On the Principles of Political Economy and Taxation.
London, John Murray 1817
Octavo, 22.1 x 14.6 cm, 19th century quarter polished calf and marbled boards, calf edges to boards, spine with five raised bands, red morocco labels lettered gilt, leaf edges untrimmed, pp.viii + 589 + (1p) errata + (14pp) index, numerous pencil underlinings in the text and margins and a few pencil notes, a large, fine copy.
Provenance: engraved bookplate Briglands Perthshire home of J.A.Clyde, (1863-1944) advocate. He was Lord President from 1920 until 1935 with the title of Lord Clyde.
Printing & the Mind of Man 277. Kress B7029. Goldsmith 21734. Sraffa 5a.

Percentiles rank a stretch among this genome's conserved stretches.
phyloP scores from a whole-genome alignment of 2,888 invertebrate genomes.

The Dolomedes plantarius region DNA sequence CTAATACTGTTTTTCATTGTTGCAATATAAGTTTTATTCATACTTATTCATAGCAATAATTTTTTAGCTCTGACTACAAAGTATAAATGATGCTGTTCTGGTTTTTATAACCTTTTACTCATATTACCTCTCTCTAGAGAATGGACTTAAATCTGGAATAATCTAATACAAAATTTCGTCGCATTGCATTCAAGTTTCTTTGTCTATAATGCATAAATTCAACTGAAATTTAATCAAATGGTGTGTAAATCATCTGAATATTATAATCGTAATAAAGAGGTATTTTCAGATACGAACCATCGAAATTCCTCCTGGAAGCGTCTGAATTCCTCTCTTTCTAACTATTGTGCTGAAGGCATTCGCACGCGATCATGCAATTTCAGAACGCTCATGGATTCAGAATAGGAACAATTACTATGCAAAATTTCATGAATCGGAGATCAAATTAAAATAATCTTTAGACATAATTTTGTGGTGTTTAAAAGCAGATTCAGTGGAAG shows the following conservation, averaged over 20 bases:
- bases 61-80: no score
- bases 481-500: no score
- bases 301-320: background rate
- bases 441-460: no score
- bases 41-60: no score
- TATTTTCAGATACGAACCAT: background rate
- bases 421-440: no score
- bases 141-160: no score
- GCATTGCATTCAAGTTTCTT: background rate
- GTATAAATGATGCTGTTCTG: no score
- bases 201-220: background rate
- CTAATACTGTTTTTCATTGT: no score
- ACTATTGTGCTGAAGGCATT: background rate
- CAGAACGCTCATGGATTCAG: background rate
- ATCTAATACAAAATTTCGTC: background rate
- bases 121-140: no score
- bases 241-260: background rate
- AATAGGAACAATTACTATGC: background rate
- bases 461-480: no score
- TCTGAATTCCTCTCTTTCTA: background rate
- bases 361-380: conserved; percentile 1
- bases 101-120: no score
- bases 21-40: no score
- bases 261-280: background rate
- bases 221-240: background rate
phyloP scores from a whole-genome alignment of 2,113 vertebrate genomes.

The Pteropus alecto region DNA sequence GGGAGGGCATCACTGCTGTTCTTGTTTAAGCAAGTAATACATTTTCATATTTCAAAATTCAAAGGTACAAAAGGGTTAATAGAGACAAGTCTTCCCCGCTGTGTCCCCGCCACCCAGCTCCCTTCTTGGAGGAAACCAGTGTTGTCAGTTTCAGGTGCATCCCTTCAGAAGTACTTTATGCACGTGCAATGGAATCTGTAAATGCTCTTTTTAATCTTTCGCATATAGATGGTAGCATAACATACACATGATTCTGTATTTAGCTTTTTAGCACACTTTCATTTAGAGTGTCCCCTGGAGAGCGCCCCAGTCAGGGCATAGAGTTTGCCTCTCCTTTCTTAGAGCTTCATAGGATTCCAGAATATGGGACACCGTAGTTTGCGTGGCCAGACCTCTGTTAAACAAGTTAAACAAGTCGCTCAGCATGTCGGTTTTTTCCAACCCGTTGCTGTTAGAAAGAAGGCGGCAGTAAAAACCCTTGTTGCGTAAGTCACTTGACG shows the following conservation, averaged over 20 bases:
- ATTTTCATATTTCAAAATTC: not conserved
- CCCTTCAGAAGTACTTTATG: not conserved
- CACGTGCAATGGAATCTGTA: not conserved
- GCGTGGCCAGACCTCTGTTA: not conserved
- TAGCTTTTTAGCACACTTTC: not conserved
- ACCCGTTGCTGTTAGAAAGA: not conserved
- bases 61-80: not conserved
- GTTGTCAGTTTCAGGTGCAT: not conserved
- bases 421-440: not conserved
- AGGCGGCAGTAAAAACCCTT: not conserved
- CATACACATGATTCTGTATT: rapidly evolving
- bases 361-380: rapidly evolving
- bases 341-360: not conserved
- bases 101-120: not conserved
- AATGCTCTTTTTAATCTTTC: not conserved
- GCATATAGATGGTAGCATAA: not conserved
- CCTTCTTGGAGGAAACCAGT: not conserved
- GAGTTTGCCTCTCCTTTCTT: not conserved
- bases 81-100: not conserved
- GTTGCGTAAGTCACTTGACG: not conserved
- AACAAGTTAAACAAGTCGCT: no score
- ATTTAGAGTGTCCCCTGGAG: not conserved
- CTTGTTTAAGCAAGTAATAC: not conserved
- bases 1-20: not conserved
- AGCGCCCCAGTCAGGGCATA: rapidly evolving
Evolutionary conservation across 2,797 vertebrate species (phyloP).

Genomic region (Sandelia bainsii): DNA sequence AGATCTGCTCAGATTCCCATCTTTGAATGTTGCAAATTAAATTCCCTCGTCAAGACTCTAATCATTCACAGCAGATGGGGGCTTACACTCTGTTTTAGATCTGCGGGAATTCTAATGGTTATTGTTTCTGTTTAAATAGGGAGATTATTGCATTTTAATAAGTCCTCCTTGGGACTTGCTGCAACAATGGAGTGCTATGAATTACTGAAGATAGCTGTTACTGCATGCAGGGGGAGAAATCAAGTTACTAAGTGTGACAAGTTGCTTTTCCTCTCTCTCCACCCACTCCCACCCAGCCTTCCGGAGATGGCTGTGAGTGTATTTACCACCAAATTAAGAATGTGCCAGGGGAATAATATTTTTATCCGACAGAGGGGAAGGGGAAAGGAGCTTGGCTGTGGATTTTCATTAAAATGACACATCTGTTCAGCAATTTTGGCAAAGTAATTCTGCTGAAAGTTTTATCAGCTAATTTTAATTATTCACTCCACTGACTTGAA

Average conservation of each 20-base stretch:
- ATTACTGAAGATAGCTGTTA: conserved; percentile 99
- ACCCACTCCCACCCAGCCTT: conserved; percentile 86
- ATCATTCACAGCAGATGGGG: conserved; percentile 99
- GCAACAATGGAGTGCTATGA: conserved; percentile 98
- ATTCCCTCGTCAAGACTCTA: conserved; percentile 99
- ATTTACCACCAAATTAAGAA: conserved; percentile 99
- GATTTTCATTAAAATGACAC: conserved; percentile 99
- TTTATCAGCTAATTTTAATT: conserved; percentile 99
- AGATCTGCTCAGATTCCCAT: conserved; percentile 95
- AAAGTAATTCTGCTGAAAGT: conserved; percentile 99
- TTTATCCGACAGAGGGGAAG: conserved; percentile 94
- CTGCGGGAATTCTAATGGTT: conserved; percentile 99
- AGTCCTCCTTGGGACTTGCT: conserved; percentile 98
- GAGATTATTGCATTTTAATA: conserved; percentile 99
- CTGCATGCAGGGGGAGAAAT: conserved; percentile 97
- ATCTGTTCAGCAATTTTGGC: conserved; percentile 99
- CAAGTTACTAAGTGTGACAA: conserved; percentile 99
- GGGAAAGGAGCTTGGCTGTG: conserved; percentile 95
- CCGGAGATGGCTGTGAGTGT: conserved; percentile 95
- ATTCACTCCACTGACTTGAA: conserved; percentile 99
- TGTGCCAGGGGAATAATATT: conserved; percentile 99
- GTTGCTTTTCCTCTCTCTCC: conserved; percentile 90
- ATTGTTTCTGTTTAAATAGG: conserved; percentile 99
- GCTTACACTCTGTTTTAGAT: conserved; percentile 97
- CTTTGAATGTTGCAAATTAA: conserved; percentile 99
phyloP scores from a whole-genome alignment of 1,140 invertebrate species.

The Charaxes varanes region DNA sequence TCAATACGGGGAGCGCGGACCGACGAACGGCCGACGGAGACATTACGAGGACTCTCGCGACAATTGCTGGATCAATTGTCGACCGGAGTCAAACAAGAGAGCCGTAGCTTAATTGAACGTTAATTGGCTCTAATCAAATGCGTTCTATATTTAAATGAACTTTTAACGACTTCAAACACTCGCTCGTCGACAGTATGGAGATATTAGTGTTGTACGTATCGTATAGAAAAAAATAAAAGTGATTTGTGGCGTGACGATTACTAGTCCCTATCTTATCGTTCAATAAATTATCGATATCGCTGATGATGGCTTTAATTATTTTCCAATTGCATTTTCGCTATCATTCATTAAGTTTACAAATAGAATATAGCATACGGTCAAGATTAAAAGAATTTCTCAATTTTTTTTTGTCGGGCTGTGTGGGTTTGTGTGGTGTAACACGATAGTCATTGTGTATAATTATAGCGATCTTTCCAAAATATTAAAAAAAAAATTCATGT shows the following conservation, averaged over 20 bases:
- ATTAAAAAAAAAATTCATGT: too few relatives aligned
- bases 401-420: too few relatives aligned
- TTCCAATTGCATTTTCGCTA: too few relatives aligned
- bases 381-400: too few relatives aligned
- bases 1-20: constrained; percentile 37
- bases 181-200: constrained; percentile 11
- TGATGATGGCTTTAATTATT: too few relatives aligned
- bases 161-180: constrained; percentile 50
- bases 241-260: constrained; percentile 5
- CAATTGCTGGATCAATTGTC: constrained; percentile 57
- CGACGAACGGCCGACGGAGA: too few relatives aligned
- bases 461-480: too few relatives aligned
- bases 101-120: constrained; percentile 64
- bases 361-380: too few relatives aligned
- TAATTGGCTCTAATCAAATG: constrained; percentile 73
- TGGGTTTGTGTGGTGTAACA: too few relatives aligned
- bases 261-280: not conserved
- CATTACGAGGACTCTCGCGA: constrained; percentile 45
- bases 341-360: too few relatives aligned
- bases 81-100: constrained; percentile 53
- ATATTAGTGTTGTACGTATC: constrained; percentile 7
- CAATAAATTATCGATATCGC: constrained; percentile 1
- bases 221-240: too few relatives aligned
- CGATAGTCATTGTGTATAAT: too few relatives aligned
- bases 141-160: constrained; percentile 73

FIRST EDITION OF ONE OF THE MOST IMPORTANT WORKS IN ECONOMICS OF THE 19TH CENTURY. The fundamental groundwork of the Principles is based on the theory that given free competition in trade, the exchange value of commodities will be determined by the amount of labour expended in production. This thesis was reinforced by Ricardo’s theory of distribution in which he argued that the demand for food determines the margin of cultivation; this margin determines rent; the amount necessary to maintain the labourer determines wages; the difference between the amount produced by a given quantity of labour determines profit. Ricardo was the principle founder of the classical school of economics. His main doctrines were expounded by his disciples James Mill and McCulloch and accepted by John Stuart Mill. David Ricardo’s exact mathematical approach and deductive methods have influenced succeeding generations of economists, especially in the fields of currency and banking.